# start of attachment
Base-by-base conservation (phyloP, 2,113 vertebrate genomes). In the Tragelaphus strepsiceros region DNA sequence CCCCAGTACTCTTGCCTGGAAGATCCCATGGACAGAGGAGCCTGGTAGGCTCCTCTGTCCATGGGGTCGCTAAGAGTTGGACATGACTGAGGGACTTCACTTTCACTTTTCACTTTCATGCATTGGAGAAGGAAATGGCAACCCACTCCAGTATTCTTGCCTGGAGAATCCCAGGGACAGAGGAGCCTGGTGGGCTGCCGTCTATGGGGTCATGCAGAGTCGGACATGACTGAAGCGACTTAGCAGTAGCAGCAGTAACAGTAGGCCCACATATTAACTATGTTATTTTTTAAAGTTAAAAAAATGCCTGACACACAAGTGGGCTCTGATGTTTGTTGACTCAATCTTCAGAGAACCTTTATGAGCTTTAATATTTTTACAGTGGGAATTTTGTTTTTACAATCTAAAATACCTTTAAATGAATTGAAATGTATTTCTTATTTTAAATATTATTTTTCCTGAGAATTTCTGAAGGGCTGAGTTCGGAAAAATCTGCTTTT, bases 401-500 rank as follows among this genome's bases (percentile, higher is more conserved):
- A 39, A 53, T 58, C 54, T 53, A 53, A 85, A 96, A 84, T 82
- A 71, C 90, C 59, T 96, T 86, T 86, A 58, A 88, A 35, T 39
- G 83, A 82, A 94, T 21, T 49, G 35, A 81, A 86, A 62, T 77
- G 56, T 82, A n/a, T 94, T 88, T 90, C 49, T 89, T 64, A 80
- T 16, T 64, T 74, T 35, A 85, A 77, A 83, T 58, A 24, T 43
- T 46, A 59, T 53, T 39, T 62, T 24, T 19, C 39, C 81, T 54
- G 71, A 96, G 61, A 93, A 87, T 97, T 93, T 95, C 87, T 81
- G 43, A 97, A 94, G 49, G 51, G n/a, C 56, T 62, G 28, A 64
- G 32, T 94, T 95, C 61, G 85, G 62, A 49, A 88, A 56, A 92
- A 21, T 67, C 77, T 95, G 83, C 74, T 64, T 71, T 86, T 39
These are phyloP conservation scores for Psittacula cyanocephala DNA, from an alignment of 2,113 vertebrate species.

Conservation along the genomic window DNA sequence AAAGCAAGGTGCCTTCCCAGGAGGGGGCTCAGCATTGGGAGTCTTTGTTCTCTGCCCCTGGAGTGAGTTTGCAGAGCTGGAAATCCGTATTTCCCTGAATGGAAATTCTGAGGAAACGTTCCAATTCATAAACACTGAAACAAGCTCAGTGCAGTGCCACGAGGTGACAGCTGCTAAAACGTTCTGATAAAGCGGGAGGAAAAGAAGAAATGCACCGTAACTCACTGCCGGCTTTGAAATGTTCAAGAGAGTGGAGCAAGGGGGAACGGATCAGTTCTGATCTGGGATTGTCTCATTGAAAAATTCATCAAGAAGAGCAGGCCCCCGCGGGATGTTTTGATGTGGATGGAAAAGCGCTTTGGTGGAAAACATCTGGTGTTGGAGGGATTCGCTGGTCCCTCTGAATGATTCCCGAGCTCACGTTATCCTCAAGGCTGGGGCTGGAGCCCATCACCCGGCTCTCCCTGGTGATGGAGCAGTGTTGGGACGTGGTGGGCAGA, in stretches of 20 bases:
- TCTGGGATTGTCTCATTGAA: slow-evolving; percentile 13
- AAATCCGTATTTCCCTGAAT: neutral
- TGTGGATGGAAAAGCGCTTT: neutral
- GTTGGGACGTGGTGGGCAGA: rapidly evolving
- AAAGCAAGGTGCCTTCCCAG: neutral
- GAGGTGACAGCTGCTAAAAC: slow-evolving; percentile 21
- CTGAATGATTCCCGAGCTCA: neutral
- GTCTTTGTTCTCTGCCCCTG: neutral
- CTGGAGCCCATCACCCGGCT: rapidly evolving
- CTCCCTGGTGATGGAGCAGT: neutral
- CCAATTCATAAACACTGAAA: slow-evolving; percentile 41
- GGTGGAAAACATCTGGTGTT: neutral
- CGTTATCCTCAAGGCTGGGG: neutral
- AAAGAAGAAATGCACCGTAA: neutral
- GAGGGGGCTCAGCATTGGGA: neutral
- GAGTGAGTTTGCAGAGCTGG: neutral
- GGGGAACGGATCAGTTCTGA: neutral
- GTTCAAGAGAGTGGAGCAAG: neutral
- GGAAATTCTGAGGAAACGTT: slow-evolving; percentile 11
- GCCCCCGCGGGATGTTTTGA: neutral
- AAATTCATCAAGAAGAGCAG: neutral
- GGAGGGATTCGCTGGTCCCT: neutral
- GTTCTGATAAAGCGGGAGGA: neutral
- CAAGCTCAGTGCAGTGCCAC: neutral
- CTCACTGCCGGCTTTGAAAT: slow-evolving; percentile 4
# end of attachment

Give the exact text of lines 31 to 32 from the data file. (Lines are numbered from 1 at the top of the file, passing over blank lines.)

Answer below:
- GTTCAAGAGAGTGGAGCAAG: neutral
- GGAAATTCTGAGGAAACGTT: slow-evolving; percentile 11